We need to talk about how we use Facebook

For the AGM of our local party, our diligent party secretary recently emailed the local members outlining the elected positions (Membership Secretary, Diversity Officer etc.) of the local exec. He helpfully included a link to the party’s website with some guidance on what’s involved in each role, and what help and support is available from the party. For one role I looked at, the top 3 sources of support are:

It strikes me that, intentionally or otherwise, a large part of our party’s support network is being run through Facebook. This could mean that people who don’t have a Facebook account don’t get the support they need; or are put off from getting more involved in the party; or aren’t even aware of developments within the party. This strikes me as problematic:

  • Young people simply don’t use Facebook to the extent that people in older age cohorts do. If we’re relying on Facebook to organise ourselves, then we may be excluding a lot of people under 30.
  • Even for those people who do have a Facebook account, all the indications are that usage has dropped off a cliff, especially over the last 18 months.

I deactivated my own account this summer after 10 years. Partly this was due to discomfort with Facebook as an organisation, and partly it was because I had gradually ceased to use it anyway. I had previously set up a private Facebook group for my local ward, but almost none of our local members use Facebook anymore. Obviously, Facebook is still a popular (if declining) platform, and using it to share news of the party is necessary. And, as recently discussed on here, the Lib Dem Newbie Group has been an invaluable source of encouragement for new members (myself included).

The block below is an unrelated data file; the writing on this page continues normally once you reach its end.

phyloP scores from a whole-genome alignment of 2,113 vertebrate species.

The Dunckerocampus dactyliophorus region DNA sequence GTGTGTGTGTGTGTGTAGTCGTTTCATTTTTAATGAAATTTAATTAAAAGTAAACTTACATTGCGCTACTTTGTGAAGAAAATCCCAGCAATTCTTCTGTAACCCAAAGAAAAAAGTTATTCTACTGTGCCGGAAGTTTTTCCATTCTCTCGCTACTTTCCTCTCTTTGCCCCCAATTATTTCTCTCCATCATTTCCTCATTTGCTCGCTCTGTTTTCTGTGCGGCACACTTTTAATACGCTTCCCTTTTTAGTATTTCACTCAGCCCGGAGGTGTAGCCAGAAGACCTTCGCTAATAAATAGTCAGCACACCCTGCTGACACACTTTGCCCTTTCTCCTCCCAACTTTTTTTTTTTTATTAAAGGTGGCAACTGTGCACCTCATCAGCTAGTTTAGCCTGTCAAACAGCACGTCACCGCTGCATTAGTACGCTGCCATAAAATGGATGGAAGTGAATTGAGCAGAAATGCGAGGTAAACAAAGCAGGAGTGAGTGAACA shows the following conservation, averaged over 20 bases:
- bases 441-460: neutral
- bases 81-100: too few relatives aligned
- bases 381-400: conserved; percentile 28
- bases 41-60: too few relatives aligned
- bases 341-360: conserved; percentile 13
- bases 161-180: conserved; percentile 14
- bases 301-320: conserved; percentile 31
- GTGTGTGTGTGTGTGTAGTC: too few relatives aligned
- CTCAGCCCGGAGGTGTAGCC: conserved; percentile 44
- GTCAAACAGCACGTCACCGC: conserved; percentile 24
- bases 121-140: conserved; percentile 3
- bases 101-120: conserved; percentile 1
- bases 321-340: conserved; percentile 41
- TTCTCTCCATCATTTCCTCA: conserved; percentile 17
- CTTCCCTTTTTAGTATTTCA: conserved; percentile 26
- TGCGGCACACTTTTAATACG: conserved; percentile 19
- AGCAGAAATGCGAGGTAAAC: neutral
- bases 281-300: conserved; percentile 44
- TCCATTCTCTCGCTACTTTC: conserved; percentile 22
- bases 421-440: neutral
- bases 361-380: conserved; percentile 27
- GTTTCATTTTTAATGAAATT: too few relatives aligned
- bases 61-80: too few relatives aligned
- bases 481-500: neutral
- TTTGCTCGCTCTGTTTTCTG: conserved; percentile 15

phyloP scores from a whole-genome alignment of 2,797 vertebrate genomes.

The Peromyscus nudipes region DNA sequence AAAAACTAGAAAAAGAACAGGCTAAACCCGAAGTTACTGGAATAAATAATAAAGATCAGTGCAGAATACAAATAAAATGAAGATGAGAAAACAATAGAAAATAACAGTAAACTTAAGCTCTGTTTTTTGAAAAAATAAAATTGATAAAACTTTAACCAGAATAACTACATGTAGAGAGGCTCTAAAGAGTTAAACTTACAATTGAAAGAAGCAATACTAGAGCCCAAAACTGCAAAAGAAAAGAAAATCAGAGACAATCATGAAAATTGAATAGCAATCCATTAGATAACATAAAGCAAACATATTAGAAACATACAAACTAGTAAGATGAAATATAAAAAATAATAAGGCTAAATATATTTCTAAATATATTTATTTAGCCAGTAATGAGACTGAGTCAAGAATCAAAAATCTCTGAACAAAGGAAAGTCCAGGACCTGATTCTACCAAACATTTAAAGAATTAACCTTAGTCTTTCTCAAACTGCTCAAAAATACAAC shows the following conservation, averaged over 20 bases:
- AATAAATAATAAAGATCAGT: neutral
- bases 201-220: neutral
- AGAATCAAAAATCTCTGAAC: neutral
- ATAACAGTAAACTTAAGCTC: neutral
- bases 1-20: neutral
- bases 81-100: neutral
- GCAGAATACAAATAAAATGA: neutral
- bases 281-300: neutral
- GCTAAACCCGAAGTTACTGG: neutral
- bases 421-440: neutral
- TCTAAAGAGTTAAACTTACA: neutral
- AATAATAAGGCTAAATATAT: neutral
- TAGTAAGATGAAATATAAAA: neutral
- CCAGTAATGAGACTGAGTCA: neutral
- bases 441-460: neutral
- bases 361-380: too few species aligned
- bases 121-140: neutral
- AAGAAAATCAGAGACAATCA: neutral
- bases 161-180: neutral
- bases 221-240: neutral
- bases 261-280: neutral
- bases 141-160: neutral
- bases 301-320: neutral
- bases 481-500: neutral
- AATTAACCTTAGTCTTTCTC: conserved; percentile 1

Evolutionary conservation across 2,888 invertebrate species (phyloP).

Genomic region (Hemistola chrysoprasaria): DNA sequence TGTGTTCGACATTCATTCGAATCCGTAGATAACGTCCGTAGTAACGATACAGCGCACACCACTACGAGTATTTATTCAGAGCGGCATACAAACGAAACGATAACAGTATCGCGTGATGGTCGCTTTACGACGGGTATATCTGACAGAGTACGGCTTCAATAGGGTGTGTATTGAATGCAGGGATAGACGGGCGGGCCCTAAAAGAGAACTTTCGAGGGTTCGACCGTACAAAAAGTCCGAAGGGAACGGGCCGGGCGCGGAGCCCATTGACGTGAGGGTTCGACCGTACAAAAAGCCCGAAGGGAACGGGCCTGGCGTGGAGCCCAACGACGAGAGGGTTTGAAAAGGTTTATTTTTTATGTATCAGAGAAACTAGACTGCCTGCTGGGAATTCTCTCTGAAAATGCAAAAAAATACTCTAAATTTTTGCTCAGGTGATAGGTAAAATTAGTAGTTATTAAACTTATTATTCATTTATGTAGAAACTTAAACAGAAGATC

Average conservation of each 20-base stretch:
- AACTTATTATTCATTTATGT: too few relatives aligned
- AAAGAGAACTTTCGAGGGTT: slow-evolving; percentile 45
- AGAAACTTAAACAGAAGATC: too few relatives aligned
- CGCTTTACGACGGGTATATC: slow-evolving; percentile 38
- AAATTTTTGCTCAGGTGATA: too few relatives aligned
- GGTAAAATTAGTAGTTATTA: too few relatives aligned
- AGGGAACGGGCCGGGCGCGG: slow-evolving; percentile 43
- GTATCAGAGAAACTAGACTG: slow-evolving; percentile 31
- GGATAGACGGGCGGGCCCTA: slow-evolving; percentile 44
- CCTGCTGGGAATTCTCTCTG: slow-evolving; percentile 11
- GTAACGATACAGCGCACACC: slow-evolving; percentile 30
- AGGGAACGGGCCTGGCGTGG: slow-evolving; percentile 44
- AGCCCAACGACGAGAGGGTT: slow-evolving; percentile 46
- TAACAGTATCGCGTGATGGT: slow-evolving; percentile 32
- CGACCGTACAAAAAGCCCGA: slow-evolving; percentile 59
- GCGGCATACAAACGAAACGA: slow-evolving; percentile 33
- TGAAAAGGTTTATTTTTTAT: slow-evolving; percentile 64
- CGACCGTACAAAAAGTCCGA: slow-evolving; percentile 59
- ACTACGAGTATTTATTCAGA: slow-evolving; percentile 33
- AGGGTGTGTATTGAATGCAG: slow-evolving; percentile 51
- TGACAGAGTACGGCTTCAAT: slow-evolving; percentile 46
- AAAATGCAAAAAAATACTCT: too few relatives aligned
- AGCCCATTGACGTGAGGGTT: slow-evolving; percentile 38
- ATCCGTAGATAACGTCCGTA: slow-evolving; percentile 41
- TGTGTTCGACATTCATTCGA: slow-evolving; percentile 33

But we need to think about how we support each other, and expect support from HQ, by other means. For example:

  • How do members know if there’s a local by-election nearby that needs our support?
  • Where does a membership secretary go if they have a question on Connect?
  • How do people know what the canvassing schedule is for the coming week?
  • How do members find out what their nearest target ward/constituency is?
  • When we’re sending emails to members (e.g. on action days) are there links that can only be accessed with a Facebook account?

Facebook can be part of the answer to these questions, but it can’t be the only answer anymore. The party ought to undertake a review of the role Facebook plays in organising the party, and whether or not that role is still effective.

* Donncha Hayes is a party member in Richmond upon Thames.

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This entry was posted in Op-eds.


  • James Belchamber 31st Oct '19 - 3:01pm

    There are a couple of assumptions in here which don’t hold up. For example, while young people use other platforms for socialising they will often still have a Facebook account (which they actively use). Also, the reports of Facebook’s demise have been (unfortunately) exaggerated – Facebook is still growing and it’s still the best online platform for reaching just about anyone on the internet.

    With that in mind, I agree – Facebook is far too embedded in the party’s informal structures. In the absence of good tools people have just created Facebook groups in an effort to “get things done”, and instead of using this to understand capability gaps the party has responded by embracing these (inadequate) systems.

    There are solutions – indeed, one of the reasons I am setting up Lib Dem Digital is so that we can organise and unify the voices in the party that know what better looks like and can demonstrate it. If you’d like to get involved with making the Lib Dems “better” in Digital spaces, join here: https://talk.libdemdigital.org.uk/

  • Nonconformistradical 31st Oct '19 - 3:14pm

    @James Belchamber
    “If you’d like to get involved with making the Lib Dems “better” in Digital spaces, join here: https://talk.libdemdigital.org.uk/

    It would be both helpful and sensible if your site told people a bit more about it before expecting them to create an account.

    How about a privacy statement for starters? why should you expect anyone to sign up without knowing what you are going to do with their personal data?